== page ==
This could be a snippet of a conversation overheard in any time or place. In a world where it is confidently declared ‘there’s no such thing as a free lunch,’ we still encounter examples of real generosity among human beings. In fact, if we’re looking for it, it’s happening all around us. It’s only when we shut ourselves off from the possibility that it eludes us. If we look hard enough, we sometimes find we’re involved in it ourselves, either as the giver or the receiver.
It makes most people just as uncomfortable to be put in a position where they have to receive as it does for them to be where they may be called upon to give. After all, who wants the stigma of being a taker of ‘charity’? And then again, who wants to be forced into giving when they would rather not, just for the sake of keeping up appearances? It is a fragile illusion that covers the world upon which most human beings build their lives.
Therefore everyone who hears these words of mine and puts them into practice is like a wise man who built his house on the rock. The rain came down, the streams rose, and the winds blew and beat against that house; yet it did not fall, because it had its foundation on the rock. But everyone who hears these words of mine and does not put them into practice is like a foolish man who built his house on sand. The rain came down, the streams rose, and the winds blew and beat against that house, and it fell with a great crash.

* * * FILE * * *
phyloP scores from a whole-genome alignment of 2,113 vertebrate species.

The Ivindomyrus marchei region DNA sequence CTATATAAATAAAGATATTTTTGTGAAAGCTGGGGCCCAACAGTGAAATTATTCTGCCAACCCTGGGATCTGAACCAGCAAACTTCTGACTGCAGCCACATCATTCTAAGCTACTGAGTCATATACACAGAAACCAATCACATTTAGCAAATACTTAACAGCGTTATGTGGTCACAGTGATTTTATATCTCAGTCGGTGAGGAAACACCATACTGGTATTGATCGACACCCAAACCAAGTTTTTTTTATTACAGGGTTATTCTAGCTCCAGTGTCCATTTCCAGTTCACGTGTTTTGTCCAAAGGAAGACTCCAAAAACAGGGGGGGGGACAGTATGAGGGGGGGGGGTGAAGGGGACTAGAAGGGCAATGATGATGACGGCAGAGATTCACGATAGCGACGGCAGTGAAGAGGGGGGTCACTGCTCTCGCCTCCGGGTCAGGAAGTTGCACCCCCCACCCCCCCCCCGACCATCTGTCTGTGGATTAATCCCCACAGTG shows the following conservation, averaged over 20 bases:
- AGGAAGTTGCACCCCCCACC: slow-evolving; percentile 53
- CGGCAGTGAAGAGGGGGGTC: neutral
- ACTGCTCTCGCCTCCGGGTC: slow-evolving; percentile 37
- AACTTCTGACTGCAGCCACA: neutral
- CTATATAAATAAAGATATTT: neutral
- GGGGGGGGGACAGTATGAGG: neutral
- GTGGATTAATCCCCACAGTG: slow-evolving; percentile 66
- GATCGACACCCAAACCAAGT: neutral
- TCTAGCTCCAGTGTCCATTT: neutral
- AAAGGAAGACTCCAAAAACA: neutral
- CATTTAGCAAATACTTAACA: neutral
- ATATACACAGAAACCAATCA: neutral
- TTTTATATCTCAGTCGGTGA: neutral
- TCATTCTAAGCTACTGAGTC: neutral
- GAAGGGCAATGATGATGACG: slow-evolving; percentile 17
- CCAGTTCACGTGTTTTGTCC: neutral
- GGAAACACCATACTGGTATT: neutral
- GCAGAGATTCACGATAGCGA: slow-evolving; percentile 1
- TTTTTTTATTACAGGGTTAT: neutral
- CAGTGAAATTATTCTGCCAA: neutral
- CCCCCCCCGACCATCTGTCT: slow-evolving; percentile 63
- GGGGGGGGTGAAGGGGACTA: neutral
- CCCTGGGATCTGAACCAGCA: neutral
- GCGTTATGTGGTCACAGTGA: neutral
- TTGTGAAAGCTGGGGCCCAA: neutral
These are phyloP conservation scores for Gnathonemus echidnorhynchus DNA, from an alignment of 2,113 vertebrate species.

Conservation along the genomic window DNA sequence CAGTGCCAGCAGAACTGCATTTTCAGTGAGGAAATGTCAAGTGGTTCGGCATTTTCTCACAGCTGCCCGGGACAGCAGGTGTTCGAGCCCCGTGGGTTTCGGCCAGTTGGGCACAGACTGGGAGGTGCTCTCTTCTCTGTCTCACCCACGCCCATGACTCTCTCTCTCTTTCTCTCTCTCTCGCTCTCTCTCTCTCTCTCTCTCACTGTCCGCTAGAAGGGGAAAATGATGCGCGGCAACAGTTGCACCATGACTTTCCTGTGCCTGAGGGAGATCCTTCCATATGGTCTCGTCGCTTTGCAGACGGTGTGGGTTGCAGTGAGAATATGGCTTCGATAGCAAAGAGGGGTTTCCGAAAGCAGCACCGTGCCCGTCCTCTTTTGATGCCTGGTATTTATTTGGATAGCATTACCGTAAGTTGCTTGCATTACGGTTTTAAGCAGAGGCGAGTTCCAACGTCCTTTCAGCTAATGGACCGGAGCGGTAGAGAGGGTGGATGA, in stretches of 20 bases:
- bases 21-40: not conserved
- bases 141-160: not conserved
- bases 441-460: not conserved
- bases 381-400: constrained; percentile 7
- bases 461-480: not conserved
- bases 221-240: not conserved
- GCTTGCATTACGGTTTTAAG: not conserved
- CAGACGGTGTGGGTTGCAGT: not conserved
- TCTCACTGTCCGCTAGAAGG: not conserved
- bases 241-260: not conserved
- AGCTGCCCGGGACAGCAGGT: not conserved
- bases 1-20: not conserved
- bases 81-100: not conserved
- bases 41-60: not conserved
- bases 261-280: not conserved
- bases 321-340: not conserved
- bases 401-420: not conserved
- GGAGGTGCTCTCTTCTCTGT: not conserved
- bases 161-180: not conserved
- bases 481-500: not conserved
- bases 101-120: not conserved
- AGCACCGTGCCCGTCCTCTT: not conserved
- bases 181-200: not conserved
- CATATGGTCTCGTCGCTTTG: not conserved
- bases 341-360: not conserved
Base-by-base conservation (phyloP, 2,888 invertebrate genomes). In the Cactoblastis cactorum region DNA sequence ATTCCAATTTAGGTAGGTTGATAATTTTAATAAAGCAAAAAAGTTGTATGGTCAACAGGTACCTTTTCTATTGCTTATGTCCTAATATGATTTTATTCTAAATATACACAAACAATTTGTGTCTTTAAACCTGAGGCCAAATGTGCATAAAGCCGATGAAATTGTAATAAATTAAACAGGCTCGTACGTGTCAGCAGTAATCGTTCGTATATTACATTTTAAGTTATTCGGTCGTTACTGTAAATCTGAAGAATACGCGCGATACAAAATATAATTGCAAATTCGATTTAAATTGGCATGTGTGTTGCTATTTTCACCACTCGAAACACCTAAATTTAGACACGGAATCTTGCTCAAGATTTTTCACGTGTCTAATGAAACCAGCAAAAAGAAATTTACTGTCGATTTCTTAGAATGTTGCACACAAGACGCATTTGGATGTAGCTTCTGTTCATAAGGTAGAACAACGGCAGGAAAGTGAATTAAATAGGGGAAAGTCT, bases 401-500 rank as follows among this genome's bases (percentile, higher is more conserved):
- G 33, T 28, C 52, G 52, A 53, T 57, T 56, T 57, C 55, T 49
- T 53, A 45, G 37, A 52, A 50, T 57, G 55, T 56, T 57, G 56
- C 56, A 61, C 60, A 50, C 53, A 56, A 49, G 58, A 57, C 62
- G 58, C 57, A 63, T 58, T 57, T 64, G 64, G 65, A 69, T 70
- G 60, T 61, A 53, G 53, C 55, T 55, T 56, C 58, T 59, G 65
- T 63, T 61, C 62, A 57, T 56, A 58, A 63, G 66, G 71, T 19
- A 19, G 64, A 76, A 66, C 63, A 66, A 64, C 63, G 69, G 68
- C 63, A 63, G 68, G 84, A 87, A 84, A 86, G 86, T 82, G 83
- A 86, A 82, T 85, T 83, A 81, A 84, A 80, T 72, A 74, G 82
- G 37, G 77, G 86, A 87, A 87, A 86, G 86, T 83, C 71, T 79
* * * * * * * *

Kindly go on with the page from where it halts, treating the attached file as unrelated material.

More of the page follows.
Matthew 7:24-27 NIV
Giving and receiving, which is harder? I wonder.
What a strange world we live in, where absolute poverty disdains to receive absolute wealth, fearing the risk, fearing the hidden costs. What risk is there in accepting a gift freely given?
There is such a gift freely offered every day and every moment of every day, yet very few takers.
What good can a man enjoy who is certain that he is going to a place of absolute evil, and what evil can a man suffer who is certain that he is going to a place of absolute good? Even knowing this, it is still too much for most men to take the risk of salvation, and many haven’t even come to the point of counting the cost.
Can we really be so naïve as to entrust ourselves to one so much richer than we are? Isn’t it better to remain in our poverty, in blindness, deafness and nakedness than to exchange all these for that free gift? We were made for poverty, and the wealth that is being offered would end all that, all that we have been and known.
‘Salvation is just too great a risk. It’s all just too easy. Find someone else to give your bleeding charity to. I’ll have none of it,’ he declared as he walked away.
‘But you, son, hook freely on to someone’s charity. Look really when there’s something there to see,’ said the father gently to his obedient child.
The risk of salvation is worth taking.